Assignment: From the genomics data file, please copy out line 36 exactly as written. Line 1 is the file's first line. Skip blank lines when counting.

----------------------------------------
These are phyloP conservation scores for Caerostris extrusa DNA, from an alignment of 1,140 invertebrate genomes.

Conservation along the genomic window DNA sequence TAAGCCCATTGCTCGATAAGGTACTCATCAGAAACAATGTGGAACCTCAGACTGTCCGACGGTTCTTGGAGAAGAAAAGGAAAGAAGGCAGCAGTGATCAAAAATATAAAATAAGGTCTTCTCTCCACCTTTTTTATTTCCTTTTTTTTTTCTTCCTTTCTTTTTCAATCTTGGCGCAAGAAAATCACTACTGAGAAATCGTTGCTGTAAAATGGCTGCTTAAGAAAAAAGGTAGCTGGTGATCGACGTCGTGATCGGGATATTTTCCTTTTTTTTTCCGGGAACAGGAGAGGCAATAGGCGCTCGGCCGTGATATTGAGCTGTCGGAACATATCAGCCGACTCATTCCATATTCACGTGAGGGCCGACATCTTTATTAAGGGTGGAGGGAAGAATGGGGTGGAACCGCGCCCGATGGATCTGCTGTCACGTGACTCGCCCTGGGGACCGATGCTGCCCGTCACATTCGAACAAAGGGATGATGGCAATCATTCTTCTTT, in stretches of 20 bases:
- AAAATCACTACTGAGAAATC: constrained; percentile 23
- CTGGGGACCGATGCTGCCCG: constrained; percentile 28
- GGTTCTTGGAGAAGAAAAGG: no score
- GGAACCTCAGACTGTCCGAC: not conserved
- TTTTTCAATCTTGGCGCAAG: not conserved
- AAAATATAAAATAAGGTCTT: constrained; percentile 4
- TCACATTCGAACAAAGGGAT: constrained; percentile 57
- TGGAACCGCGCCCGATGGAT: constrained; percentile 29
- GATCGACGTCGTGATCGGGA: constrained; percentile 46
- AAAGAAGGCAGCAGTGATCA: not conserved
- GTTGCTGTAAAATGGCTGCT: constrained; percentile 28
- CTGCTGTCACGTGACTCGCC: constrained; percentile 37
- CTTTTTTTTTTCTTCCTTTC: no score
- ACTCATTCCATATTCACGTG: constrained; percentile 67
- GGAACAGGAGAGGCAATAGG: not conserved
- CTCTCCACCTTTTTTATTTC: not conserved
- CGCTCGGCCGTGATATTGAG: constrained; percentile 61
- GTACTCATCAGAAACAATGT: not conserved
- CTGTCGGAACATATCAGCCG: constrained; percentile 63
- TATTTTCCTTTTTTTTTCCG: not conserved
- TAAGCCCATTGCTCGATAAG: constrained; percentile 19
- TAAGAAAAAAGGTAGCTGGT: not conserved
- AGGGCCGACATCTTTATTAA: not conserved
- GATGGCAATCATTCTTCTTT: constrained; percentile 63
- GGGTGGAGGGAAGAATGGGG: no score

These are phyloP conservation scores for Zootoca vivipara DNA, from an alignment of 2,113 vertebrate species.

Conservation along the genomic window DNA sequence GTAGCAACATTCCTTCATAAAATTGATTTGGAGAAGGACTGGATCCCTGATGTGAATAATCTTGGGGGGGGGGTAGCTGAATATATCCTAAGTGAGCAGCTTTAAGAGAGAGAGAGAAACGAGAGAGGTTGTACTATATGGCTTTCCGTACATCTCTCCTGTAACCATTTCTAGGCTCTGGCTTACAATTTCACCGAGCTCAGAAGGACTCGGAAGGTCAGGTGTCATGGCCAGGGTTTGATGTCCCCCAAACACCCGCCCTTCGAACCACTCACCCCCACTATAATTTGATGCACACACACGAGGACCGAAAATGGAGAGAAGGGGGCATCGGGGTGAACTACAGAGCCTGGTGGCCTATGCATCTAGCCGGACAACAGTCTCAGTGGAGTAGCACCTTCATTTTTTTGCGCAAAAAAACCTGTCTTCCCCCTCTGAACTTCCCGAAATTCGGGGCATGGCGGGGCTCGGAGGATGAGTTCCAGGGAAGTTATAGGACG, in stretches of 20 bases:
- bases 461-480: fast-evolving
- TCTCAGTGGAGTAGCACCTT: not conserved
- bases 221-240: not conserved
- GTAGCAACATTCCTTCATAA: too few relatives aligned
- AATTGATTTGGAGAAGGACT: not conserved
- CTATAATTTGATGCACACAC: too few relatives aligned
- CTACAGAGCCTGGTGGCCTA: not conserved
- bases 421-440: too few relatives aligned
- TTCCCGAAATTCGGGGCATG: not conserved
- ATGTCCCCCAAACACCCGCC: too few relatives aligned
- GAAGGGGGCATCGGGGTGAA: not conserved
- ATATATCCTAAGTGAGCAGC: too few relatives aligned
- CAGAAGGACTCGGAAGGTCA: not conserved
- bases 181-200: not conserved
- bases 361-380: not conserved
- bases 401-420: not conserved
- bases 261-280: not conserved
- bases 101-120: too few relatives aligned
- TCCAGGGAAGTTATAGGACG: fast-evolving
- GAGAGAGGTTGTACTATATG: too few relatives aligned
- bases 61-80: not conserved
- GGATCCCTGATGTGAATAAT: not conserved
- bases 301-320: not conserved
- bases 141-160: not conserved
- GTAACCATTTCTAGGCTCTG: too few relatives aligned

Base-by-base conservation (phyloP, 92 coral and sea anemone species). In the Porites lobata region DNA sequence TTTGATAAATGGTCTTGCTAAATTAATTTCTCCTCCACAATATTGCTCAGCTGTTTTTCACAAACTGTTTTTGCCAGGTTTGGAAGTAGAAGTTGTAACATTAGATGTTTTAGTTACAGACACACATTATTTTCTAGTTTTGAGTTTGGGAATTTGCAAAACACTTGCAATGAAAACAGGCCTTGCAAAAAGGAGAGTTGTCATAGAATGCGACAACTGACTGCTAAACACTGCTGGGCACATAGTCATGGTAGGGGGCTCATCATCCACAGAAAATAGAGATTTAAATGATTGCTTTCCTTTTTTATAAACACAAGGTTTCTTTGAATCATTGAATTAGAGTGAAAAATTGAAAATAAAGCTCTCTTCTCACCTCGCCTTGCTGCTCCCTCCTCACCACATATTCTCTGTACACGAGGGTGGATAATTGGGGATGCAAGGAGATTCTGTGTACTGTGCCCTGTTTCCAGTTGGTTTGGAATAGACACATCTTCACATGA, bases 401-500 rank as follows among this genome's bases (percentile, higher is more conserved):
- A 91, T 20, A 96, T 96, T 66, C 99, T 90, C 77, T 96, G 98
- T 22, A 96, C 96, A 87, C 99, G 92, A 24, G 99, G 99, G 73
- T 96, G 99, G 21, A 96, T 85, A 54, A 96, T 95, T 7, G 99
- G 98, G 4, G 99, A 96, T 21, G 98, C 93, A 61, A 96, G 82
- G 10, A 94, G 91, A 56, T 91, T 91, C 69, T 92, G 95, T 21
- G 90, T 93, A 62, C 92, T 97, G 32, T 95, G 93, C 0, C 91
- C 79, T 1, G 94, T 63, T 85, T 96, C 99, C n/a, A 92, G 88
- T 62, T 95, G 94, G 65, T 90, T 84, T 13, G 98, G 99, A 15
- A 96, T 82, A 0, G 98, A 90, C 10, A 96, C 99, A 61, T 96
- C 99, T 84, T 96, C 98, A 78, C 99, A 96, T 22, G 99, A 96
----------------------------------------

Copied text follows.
- CTACAGAGCCTGGTGGCCTA: not conserved